This well read mystery is filled with intrigue, multiple suspects, and unexpected turns in every chapter. The characters are well developed and narrated consistently from book to book.
I do enjoy the juxtaposition of murder mysteries and the developing relationship between two difficult people, Lady Julia and Brisbane, that characterize this series. By this book they are married, but they experience the prickly adjustment of two independent minded and very stubborn people learning to live with each other. As always, the writing anchors the story in time even as the characters are definitely outside the normal mode and attitudes of the period. Also Rayburn creates a wealth of engaging side characters in each book, mostly with Lady Julia's family, but in this book we get a range of expat colonialists in India. By moving the venue for each mystery, Raybourn keeps the series fresh and provides unique challenges for the developing relationship. I'm finding the series fascinating and the main characters very enjoyable.
I think Ellen Archer is getting better at reading, but I still find her performance difficult. The books would be better with a different reader. But I'll continue to listen to the series in spite of Archer's delivery.
I'm a bibliophile since early childhood. Love speculative fiction, odd premises, mystery novels that teach about different places and times.
This is not an overwhelming book. It's light and pleasant fluff, mostly. The characters are neither deep or wide.They are, to the main, likable. But it's a pleasant read and a look at Victoriana India which I did find interesting.
Interesting characters and plot twists that overcome the perfusion of standard mystery cliches.
The least interesting were the cliches themselves, some of which were taken right out of the pages of Conan Doyle (which of course were not cliches when he wrote them). These were so transparent as to be entirely predictable, and unlike their use by Conan Doyle really and little to do with the actual solution of the crime.
The most interesting aspect of the story was the juxtaposition of a standard turn of the Century English mystery with very modern literary themes.
Ellen Archer does a superb job of giving each candidate his or hers own identity. No mean feat given the number and nationalities of the characters.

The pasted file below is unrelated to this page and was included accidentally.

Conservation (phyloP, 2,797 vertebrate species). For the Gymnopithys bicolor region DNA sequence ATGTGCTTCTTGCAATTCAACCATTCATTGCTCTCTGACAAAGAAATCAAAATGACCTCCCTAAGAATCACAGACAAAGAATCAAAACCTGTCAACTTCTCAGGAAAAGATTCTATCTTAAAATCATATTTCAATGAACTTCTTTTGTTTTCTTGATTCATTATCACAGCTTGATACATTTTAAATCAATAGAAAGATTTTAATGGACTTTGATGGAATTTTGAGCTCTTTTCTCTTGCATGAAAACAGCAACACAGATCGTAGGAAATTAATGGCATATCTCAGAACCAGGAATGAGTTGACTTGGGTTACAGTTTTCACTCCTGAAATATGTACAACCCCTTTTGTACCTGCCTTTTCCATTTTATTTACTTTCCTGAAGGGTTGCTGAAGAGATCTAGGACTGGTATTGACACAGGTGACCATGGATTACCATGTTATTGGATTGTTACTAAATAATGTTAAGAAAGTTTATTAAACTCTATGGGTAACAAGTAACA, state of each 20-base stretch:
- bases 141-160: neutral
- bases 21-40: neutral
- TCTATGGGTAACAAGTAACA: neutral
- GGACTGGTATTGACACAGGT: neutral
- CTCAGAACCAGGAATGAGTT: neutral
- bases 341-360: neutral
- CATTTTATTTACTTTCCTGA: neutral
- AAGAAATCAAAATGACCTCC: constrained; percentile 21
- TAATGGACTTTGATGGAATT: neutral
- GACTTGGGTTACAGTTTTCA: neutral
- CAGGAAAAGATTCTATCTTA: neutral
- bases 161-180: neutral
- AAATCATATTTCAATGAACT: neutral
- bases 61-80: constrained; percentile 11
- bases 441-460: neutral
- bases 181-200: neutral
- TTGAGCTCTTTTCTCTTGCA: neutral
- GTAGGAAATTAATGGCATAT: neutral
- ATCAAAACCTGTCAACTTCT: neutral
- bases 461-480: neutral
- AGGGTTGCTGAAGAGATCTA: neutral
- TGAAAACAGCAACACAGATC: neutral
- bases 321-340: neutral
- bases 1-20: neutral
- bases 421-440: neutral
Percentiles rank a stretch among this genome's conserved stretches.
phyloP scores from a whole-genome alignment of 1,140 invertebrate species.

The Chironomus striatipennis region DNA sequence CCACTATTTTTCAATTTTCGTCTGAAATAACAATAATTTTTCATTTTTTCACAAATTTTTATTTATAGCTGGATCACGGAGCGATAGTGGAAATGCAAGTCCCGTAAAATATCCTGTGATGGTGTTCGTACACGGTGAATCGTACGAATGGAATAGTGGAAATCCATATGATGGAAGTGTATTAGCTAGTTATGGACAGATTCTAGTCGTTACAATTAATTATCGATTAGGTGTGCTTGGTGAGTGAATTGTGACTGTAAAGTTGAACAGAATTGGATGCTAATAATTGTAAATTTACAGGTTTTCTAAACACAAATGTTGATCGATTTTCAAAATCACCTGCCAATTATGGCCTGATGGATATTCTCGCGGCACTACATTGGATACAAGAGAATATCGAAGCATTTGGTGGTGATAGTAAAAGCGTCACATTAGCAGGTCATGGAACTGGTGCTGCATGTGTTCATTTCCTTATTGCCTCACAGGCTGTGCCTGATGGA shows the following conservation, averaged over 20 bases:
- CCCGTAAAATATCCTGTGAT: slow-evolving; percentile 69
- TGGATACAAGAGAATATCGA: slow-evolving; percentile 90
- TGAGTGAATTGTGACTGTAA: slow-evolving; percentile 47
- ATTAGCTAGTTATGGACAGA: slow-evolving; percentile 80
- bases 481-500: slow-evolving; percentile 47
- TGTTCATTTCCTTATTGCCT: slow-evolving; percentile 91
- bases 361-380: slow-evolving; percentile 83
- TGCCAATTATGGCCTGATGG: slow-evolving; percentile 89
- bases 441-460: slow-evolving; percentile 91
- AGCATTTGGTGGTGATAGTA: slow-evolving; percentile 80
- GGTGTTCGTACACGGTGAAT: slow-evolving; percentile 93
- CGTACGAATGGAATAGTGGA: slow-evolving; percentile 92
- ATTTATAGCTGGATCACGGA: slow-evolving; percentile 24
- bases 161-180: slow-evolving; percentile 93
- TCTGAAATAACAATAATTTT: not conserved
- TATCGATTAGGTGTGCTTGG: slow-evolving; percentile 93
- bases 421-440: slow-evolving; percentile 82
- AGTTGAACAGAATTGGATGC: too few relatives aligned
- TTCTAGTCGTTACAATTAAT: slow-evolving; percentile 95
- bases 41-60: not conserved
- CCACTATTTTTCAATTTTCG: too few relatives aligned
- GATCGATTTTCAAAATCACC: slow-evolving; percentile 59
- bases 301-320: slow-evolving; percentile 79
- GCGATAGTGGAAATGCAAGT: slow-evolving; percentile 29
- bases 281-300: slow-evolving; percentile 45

I've enjoyed listening to the other Julia Grey novels, but they often didn't complete the mystery to my satisfaction or it was too obvious who the culprit was. This one fleshes out all the characters marvelously and the mystery is much better written. I didn't know til three-quarters of the way thru, who had probably done it. I'm looking forward to the next novel in which, I hope there will be as much cooperation between Julia and Brisbane as stupid misunderstandings (which is an artless way of continuing the plot).
This is the fourth book in the series and so far the easiest to read. We are finally free of Brisbane's brooding will he or won't he agony, since he was safely(?) married to Jane in the last book. He still is not a likable character in contrast to the interesting, funny and warm heroine and her family. As far as the mystery goes, it was kind of predictable but I like the characters well enough not to get board. I think the stores are getting better as they develop and I am looking forward to reading the next book. The narrator of the book is as usual wonderful!
I realize that Deanna Raybourn is not up there with Virginia Woolf but I love her Lady Jane Grey mysteries. I guess they are published by Harlequin but while they have a love story angle they are definitely not a poor woman's porno like some books in the romantic genre. Raybourn does a good plot, her characters are richly drawn and very appealing (or hateful as the case may be or the story calls for) and she has a witty, tongue in cheek style.
I'm amazed at the comments criticizing Ellen Archer. For me she strikes just the right note for these stories. I believe that at one time a different narrator was tried for one or two of this series but there must have been a big outcry because they redid them with Ellen Archer which I found a big relief. I would be very sad if they tried to replace her again.
I need more ears!
I don't mind Ellen Archer, I think she does a fine job, and is, in fact, improved over the 4 books. The problem is the author. It appears, based on this effort, that her one great book, book three, was a fabulous fluke. (Or perhaps Ms. Rayburne had help writing it?) Here in book 4, the story falls apart when Julia turns into a featherbrained whiner -- and the gruesome events that ensue are meant to shock the reader. Yawn. I especially hated that a pivotal character was killed off in such a hideously cliche manner. I did not cry, I did not feel anything other than the sad anticipation of the predictability of a foregone conclusion. Deadly dull. I give it two stars only because it was a perfect book to listen to at bedtime since it always helped to put me to sleep. (Please do shut up, Julia!)